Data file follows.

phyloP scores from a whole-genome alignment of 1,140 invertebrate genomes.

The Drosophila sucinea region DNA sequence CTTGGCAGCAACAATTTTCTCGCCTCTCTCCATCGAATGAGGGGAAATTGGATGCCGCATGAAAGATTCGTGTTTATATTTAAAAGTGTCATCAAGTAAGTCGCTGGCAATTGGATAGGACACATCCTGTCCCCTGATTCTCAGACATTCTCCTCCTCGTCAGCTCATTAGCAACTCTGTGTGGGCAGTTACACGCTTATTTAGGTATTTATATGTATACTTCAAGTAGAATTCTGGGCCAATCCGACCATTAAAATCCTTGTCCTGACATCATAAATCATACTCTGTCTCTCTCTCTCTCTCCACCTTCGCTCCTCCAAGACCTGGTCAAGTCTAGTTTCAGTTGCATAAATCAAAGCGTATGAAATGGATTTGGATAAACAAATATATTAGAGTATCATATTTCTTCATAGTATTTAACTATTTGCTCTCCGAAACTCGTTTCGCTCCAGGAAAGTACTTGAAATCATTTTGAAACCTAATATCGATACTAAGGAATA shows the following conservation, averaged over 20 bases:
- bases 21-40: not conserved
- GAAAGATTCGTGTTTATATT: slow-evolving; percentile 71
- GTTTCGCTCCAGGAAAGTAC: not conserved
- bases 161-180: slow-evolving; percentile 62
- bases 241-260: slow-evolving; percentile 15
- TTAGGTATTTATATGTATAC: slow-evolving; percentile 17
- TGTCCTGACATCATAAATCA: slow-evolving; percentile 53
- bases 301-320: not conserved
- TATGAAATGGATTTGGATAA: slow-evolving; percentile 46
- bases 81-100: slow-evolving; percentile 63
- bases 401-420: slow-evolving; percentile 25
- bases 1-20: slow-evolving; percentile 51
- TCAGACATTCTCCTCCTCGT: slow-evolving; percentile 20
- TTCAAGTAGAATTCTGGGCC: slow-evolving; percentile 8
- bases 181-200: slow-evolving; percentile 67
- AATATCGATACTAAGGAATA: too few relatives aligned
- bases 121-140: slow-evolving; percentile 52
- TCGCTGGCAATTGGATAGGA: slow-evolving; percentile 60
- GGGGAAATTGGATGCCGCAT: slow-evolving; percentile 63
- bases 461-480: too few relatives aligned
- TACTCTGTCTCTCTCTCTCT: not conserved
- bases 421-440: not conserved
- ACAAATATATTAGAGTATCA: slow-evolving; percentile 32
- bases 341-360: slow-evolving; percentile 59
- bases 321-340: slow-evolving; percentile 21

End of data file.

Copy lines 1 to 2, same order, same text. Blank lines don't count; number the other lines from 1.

phyloP scores from a whole-genome alignment of 1,140 invertebrate genomes.

The Drosophila sucinea region DNA sequence CTTGGCAGCAACAATTTTCTCGCCTCTCTCCATCGAATGAGGGGAAATTGGATGCCGCATGAAAGATTCGTGTTTATATTTAAAAGTGTCATCAAGTAAGTCGCTGGCAATTGGATAGGACACATCCTGTCCCCTGATTCTCAGACATTCTCCTCCTCGTCAGCTCATTAGCAACTCTGTGTGGGCAGTTACACGCTTATTTAGGTATTTATATGTATACTTCAAGTAGAATTCTGGGCCAATCCGACCATTAAAATCCTTGTCCTGACATCATAAATCATACTCTGTCTCTCTCTCTCTCTCCACCTTCGCTCCTCCAAGACCTGGTCAAGTCTAGTTTCAGTTGCATAAATCAAAGCGTATGAAATGGATTTGGATAAACAAATATATTAGAGTATCATATTTCTTCATAGTATTTAACTATTTGCTCTCCGAAACTCGTTTCGCTCCAGGAAAGTACTTGAAATCATTTTGAAACCTAATATCGATACTAAGGAATA shows the following conservation, averaged over 20 bases: